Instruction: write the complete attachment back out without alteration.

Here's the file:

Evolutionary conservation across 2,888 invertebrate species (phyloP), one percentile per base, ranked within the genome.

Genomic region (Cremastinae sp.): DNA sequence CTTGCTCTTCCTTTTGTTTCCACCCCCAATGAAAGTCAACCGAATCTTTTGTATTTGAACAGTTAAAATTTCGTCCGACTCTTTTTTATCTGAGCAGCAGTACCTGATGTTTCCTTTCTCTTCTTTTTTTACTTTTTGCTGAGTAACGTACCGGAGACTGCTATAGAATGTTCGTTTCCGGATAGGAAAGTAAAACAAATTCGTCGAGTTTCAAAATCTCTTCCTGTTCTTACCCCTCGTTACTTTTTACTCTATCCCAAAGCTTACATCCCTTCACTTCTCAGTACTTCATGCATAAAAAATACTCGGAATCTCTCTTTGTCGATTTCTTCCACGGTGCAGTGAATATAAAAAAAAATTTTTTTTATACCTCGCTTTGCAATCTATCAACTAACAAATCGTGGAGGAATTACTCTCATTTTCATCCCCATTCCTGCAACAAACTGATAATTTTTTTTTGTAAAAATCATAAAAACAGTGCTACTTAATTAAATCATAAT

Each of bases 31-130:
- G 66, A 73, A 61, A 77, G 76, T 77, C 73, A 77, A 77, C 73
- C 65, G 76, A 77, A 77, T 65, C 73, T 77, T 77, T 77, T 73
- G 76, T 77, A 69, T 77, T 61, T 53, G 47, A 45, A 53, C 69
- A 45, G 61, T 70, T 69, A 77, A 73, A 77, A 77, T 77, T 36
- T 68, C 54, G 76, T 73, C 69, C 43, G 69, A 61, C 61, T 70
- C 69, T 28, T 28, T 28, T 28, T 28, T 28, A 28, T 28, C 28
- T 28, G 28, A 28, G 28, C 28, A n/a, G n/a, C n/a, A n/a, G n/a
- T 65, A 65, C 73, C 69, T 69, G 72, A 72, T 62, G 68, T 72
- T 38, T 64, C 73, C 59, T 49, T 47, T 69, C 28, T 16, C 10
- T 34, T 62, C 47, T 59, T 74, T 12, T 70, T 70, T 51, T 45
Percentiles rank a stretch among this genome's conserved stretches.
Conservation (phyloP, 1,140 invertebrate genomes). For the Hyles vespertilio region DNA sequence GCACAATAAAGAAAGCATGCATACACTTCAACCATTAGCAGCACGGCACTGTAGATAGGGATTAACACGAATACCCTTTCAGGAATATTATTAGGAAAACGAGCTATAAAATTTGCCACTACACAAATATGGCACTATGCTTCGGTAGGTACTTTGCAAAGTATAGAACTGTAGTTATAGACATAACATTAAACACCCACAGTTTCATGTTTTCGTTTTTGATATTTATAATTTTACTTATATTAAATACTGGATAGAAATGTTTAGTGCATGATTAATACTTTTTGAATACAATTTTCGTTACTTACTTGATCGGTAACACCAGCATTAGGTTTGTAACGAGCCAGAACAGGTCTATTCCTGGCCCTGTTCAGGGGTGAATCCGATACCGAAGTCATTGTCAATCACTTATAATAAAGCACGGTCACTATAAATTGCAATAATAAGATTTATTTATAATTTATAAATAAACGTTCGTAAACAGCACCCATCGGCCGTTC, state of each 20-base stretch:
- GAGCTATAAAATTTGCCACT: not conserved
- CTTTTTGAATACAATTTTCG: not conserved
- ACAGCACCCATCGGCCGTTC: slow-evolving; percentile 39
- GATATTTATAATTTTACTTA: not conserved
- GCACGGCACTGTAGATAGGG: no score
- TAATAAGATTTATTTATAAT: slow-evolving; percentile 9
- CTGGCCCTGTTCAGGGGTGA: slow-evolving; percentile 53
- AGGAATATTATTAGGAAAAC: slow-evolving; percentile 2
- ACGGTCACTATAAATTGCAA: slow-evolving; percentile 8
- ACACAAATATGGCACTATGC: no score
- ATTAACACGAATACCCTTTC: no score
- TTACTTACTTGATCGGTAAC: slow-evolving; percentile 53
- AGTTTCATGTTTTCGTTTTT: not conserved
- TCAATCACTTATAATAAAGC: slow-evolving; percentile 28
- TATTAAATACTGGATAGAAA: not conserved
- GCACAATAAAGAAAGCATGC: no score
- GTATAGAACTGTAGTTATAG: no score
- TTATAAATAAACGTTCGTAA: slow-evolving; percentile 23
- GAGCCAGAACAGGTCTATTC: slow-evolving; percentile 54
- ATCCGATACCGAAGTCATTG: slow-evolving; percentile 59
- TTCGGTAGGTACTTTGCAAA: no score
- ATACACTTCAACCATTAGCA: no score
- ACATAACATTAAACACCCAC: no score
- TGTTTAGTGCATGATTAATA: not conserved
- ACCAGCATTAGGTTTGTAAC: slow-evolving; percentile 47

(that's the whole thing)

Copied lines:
Evolutionary conservation across 2,888 invertebrate species (phyloP), one percentile per base, ranked within the genome.

Genomic region (Cremastinae sp.): DNA sequence CTTGCTCTTCCTTTTGTTTCCACCCCCAATGAAAGTCAACCGAATCTTTTGTATTTGAACAGTTAAAATTTCGTCCGACTCTTTTTTATCTGAGCAGCAGTACCTGATGTTTCCTTTCTCTTCTTTTTTTACTTTTTGCTGAGTAACGTACCGGAGACTGCTATAGAATGTTCGTTTCCGGATAGGAAAGTAAAACAAATTCGTCGAGTTTCAAAATCTCTTCCTGTTCTTACCCCTCGTTACTTTTTACTCTATCCCAAAGCTTACATCCCTTCACTTCTCAGTACTTCATGCATAAAAAATACTCGGAATCTCTCTTTGTCGATTTCTTCCACGGTGCAGTGAATATAAAAAAAAATTTTTTTTATACCTCGCTTTGCAATCTATCAACTAACAAATCGTGGAGGAATTACTCTCATTTTCATCCCCATTCCTGCAACAAACTGATAATTTTTTTTTGTAAAAATCATAAAAACAGTGCTACTTAATTAAATCATAAT

Each of bases 31-130:
- G 66, A 73, A 61, A 77, G 76, T 77, C 73, A 77, A 77, C 73
- C 65, G 76, A 77, A 77, T 65, C 73, T 77, T 77, T 77, T 73
- G 76, T 77, A 69, T 77, T 61, T 53, G 47, A 45, A 53, C 69
- A 45, G 61, T 70, T 69, A 77, A 73, A 77, A 77, T 77, T 36
- T 68, C 54, G 76, T 73, C 69, C 43, G 69, A 61, C 61, T 70
- C 69, T 28, T 28, T 28, T 28, T 28, T 28, A 28, T 28, C 28
- T 28, G 28, A 28, G 28, C 28, A n/a, G n/a, C n/a, A n/a, G n/a
- T 65, A 65, C 73, C 69, T 69, G 72, A 72, T 62, G 68, T 72
- T 38, T 64, C 73, C 59, T 49, T 47, T 69, C 28, T 16, C 10
- T 34, T 62, C 47, T 59, T 74, T 12, T 70, T 70, T 51, T 45
Percentiles rank a stretch among this genome's conserved stretches.
Conservation (phyloP, 1,140 invertebrate genomes). For the Hyles vespertilio region DNA sequence GCACAATAAAGAAAGCATGCATACACTTCAACCATTAGCAGCACGGCACTGTAGATAGGGATTAACACGAATACCCTTTCAGGAATATTATTAGGAAAACGAGCTATAAAATTTGCCACTACACAAATATGGCACTATGCTTCGGTAGGTACTTTGCAAAGTATAGAACTGTAGTTATAGACATAACATTAAACACCCACAGTTTCATGTTTTCGTTTTTGATATTTATAATTTTACTTATATTAAATACTGGATAGAAATGTTTAGTGCATGATTAATACTTTTTGAATACAATTTTCGTTACTTACTTGATCGGTAACACCAGCATTAGGTTTGTAACGAGCCAGAACAGGTCTATTCCTGGCCCTGTTCAGGGGTGAATCCGATACCGAAGTCATTGTCAATCACTTATAATAAAGCACGGTCACTATAAATTGCAATAATAAGATTTATTTATAATTTATAAATAAACGTTCGTAAACAGCACCCATCGGCCGTTC, state of each 20-base stretch:
- GAGCTATAAAATTTGCCACT: not conserved
- CTTTTTGAATACAATTTTCG: not conserved
- ACAGCACCCATCGGCCGTTC: slow-evolving; percentile 39
- GATATTTATAATTTTACTTA: not conserved
- GCACGGCACTGTAGATAGGG: no score
- TAATAAGATTTATTTATAAT: slow-evolving; percentile 9
- CTGGCCCTGTTCAGGGGTGA: slow-evolving; percentile 53
- AGGAATATTATTAGGAAAAC: slow-evolving; percentile 2
- ACGGTCACTATAAATTGCAA: slow-evolving; percentile 8
- ACACAAATATGGCACTATGC: no score
- ATTAACACGAATACCCTTTC: no score
- TTACTTACTTGATCGGTAAC: slow-evolving; percentile 53
- AGTTTCATGTTTTCGTTTTT: not conserved
- TCAATCACTTATAATAAAGC: slow-evolving; percentile 28
- TATTAAATACTGGATAGAAA: not conserved
- GCACAATAAAGAAAGCATGC: no score
- GTATAGAACTGTAGTTATAG: no score
- TTATAAATAAACGTTCGTAA: slow-evolving; percentile 23
- GAGCCAGAACAGGTCTATTC: slow-evolving; percentile 54
- ATCCGATACCGAAGTCATTG: slow-evolving; percentile 59
- TTCGGTAGGTACTTTGCAAA: no score
- ATACACTTCAACCATTAGCA: no score
- ACATAACATTAAACACCCAC: no score
- TGTTTAGTGCATGATTAATA: not conserved
- ACCAGCATTAGGTTTGTAAC: slow-evolving; percentile 47